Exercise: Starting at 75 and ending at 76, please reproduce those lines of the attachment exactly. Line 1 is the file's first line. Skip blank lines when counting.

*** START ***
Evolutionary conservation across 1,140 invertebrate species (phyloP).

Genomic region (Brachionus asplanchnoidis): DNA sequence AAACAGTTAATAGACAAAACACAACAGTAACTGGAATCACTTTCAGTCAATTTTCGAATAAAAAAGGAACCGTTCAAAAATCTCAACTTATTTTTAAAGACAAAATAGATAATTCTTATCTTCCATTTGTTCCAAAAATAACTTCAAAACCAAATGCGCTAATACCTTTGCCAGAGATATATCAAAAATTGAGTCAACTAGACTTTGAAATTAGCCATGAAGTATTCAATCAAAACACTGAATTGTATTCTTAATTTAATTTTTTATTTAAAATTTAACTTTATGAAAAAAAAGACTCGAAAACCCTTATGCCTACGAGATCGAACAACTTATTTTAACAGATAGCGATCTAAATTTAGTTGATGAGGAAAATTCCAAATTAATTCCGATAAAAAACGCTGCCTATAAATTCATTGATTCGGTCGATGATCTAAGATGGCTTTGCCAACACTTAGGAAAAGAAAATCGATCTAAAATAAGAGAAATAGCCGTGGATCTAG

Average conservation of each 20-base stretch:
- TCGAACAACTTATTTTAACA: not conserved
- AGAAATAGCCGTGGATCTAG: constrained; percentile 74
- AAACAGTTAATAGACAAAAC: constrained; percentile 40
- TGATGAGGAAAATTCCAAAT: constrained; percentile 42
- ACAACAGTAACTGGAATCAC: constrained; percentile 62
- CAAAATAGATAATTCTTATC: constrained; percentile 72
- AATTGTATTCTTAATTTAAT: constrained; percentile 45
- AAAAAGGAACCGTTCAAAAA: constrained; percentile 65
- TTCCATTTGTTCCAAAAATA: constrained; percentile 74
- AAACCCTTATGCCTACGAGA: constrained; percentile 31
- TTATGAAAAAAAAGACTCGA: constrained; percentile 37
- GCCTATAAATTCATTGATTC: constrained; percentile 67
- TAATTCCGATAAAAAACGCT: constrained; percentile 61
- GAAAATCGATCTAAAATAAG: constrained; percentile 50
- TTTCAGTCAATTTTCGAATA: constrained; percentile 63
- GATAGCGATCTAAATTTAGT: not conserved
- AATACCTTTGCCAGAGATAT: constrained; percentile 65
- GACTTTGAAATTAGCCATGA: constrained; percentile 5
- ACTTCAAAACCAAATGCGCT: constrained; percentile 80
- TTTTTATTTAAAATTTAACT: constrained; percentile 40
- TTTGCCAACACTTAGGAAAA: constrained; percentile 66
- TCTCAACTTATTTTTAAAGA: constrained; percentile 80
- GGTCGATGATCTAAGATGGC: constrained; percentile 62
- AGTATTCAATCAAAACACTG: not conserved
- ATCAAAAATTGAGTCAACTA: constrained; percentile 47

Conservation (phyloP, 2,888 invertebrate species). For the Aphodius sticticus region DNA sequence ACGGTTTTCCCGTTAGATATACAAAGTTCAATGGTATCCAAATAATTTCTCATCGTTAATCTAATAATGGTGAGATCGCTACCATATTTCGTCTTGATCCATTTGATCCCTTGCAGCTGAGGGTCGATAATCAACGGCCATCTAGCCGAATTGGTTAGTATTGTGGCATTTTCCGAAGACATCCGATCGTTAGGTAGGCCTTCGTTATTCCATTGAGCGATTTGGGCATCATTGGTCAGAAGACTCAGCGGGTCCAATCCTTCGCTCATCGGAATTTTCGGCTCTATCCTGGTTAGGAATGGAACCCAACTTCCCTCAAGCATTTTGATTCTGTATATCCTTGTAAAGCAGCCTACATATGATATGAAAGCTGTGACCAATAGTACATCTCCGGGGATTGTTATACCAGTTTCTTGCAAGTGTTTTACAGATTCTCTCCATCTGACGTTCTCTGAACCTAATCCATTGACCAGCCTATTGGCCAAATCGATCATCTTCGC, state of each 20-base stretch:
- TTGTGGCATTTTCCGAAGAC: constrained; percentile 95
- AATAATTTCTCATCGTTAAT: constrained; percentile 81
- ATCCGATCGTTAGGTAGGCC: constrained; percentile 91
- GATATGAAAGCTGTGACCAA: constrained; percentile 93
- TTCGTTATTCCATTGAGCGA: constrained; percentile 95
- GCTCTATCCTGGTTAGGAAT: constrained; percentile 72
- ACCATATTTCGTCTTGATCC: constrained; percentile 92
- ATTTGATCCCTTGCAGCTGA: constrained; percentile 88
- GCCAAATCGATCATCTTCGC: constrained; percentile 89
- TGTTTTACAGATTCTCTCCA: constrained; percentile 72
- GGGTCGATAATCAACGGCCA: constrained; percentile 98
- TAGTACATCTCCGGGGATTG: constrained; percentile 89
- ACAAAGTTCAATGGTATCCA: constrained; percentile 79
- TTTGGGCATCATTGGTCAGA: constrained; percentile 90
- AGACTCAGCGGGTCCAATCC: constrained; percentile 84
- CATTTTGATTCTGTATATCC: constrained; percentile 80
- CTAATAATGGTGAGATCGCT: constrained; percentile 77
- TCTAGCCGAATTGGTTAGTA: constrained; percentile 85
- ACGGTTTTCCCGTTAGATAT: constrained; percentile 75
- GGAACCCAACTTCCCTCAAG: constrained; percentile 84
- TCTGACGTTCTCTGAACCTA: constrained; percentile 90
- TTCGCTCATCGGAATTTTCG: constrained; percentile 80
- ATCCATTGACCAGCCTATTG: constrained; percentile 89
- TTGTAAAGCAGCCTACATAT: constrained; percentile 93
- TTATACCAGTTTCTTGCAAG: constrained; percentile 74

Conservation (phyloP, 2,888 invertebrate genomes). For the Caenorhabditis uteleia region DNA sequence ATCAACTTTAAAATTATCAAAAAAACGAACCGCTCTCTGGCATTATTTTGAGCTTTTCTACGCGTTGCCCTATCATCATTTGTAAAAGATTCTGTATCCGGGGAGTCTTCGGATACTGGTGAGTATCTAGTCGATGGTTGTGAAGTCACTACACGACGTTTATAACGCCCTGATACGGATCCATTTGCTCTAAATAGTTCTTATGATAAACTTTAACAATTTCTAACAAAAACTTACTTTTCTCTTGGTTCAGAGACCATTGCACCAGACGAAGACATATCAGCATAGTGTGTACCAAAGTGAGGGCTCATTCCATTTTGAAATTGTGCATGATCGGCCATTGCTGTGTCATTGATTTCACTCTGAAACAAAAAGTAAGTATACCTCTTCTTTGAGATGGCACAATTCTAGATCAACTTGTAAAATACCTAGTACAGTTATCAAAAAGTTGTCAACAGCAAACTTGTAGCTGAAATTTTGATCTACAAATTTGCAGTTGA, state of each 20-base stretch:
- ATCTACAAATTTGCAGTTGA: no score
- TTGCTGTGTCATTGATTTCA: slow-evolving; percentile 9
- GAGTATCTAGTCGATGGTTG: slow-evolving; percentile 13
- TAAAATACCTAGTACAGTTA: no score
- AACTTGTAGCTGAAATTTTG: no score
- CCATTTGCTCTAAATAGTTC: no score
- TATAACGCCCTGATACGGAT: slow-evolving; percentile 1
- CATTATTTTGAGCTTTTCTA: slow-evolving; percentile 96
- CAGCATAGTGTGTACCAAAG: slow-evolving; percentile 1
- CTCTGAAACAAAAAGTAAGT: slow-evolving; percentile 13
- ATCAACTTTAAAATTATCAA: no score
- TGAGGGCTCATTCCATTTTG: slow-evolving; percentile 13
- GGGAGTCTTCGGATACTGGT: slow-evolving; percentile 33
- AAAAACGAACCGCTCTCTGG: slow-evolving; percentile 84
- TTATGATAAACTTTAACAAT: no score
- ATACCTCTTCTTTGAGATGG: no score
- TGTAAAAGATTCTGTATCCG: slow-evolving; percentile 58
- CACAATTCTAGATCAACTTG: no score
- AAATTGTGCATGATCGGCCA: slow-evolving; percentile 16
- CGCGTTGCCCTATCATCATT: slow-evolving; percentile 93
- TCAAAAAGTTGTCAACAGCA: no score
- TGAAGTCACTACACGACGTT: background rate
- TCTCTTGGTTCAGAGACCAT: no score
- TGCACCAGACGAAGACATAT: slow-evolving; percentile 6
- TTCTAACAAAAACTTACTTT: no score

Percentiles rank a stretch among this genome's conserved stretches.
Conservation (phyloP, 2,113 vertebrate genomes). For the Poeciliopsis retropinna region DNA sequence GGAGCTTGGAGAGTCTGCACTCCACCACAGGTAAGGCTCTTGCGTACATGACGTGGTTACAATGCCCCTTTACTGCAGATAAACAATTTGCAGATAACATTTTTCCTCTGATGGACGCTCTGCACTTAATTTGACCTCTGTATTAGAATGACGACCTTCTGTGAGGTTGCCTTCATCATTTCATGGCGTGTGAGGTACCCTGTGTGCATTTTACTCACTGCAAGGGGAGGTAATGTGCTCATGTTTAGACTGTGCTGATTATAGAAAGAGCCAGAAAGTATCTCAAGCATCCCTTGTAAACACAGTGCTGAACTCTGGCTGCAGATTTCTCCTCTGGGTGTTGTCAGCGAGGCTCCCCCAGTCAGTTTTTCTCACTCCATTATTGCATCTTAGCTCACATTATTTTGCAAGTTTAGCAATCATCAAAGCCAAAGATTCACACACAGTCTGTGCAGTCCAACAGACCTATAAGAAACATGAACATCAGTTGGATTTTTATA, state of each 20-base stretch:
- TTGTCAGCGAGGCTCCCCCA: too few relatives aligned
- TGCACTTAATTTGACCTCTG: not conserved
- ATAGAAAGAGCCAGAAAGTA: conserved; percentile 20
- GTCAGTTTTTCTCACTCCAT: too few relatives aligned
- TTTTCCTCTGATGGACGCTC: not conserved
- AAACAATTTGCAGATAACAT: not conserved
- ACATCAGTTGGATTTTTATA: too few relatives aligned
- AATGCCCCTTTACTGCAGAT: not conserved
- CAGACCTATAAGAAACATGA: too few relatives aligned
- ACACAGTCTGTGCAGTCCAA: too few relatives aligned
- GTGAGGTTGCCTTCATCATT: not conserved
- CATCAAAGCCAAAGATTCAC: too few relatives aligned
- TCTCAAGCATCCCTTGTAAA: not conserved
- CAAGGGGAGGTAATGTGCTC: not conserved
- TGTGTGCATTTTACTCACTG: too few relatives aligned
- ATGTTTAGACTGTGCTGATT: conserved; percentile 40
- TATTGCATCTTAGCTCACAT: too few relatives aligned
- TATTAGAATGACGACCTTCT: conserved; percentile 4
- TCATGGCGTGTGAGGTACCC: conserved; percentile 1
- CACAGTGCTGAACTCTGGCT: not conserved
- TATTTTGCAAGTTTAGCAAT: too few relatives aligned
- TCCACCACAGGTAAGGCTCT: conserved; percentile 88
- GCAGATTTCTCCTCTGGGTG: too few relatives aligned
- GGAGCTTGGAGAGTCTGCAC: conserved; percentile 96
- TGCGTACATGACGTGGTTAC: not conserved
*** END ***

- CGCGTTGCCCTATCATCATT: slow-evolving; percentile 93
- TCAAAAAGTTGTCAACAGCA: no score